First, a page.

• Phytophthora ramorum (sudden oak death pathogen) and related species: $513,497 in 14 states and nationally for survey, diagnostics, mitigation, probability modeling, genetic analysis, and outreach;

USDA will use $14 million to rapidly respond to invasive pest emergencies should a pest of high economic consequence be found in the United States. Learn more about the Plant Protection Act, Section 7721 on the USDA Animal and Plant Health Inspection Service (APHIS) website: www.aphis.usda.gov/ppa-projects.

Post Date: Jan 06, 2021
ARS Science Key to Stopping ‘Man-Eating’ Parasite (Jan 4, 2021)
USDA. ARS. Tellus.

Eliminating screwworms from the United States saves farmers and ranchers nearly $900 million in lost livestock each year.

Post Date: Jan 05, 2021
USDA Updates Pale Cyst Nematode Regulations to Allow for Public Review of Future Changes to Domestic Quarantine Protocols (Dec 29, 2020)
USDA. Animal and Plant Health Inspection Service.

The U.S. Department of Agriculture’s (USDA) Animal and Plant Health Inspection Service (APHIS) is updating domestic regulations for pale cyst nematode (PCN, Globodera pallida). The update will allow for a public comment period for future changes to program protocols for regulating and deregulating PCN-infested and associated areas. PCN is a microscopic soil-pest of potato crops, which causes significant yield losses if left uncontrolled. In North America, the nematode is known to be present in Idaho and on the island of Newfoundland, Canada.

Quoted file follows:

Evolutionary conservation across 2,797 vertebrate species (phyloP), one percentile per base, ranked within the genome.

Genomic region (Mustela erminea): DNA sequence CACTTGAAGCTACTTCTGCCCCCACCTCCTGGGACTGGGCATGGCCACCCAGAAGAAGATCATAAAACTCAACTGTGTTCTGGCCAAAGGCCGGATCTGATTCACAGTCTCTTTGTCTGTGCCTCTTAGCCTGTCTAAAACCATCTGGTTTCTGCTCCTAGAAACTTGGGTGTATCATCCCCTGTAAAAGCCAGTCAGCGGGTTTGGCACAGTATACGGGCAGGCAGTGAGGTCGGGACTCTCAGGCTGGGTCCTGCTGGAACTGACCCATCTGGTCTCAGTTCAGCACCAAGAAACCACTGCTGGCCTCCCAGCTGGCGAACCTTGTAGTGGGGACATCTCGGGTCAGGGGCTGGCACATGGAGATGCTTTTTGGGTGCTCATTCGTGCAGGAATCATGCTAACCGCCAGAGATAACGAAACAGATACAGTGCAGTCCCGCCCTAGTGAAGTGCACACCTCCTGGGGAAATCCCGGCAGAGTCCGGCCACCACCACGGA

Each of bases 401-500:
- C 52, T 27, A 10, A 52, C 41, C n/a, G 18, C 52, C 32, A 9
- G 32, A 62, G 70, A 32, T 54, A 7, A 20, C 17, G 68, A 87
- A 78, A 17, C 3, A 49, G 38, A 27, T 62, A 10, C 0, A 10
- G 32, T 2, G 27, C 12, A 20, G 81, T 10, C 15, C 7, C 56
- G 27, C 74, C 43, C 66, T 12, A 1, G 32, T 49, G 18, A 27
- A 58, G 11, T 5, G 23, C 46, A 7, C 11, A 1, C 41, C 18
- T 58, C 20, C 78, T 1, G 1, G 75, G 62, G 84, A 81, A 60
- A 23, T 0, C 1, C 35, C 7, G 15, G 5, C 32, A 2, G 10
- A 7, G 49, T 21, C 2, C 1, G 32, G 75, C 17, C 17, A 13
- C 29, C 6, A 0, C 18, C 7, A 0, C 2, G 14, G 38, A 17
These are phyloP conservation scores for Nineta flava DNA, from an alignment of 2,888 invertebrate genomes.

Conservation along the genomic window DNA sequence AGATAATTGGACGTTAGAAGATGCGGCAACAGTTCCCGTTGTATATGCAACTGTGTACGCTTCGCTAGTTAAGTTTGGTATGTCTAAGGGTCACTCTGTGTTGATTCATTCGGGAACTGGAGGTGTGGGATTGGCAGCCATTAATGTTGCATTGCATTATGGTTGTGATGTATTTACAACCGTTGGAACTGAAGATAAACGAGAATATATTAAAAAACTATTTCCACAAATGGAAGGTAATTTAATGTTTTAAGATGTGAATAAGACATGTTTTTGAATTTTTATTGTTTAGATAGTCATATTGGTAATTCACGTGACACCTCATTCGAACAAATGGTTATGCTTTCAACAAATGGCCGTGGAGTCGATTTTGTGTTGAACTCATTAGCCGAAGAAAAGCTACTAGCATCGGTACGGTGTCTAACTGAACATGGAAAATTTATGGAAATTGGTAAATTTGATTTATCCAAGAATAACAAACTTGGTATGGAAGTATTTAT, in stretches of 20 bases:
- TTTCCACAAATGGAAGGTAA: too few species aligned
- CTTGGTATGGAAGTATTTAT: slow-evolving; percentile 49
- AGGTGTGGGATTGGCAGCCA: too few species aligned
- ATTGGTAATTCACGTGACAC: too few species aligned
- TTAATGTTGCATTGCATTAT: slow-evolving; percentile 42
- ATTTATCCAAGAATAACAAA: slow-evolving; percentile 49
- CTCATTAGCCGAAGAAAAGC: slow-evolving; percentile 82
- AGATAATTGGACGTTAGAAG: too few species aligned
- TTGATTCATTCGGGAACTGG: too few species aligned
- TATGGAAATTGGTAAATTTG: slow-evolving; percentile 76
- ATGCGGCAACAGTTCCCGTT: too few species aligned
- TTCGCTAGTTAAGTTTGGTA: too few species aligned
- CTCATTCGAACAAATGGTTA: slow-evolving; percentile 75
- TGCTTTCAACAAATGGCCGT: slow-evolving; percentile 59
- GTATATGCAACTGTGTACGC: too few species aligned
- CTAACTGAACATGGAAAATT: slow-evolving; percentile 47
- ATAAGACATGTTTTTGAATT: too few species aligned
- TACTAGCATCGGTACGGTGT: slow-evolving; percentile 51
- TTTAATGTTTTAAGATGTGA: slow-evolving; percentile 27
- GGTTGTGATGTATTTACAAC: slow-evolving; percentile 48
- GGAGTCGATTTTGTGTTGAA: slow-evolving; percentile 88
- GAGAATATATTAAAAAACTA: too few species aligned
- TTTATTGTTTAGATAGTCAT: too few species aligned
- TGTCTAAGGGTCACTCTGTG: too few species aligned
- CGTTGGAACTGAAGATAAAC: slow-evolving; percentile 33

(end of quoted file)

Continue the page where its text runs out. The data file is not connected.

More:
APHIS regulates infested fields and fields that may have been exposed to PCN-infested soil, and accordingly restricts the interstate movement of potatoes and other regulated articles from these quarantined areas to prevent this pest's spread. With this update, APHIS is amending Title 7 of the Code of Federal Regulations § 301.86-3(c)(1) and (d) to state that if APHIS considers making a change to the regulation or deregulation protocols, the agency will publish a notice in the Federal Register to inform the public of the proposed change, and solicit public feedback. After reviewing public comments, APHIS will publish the final notice and inform the public of changes made to the protocols as well as the reasons behind them. Members of the public can view the final rule, supporting documents, and additional information here: https://www.regulations.gov/docket?D=APHIS-2018-0041. This action will go into effect on Jan. 28, 2021, 30 days after publication in the Federal Register.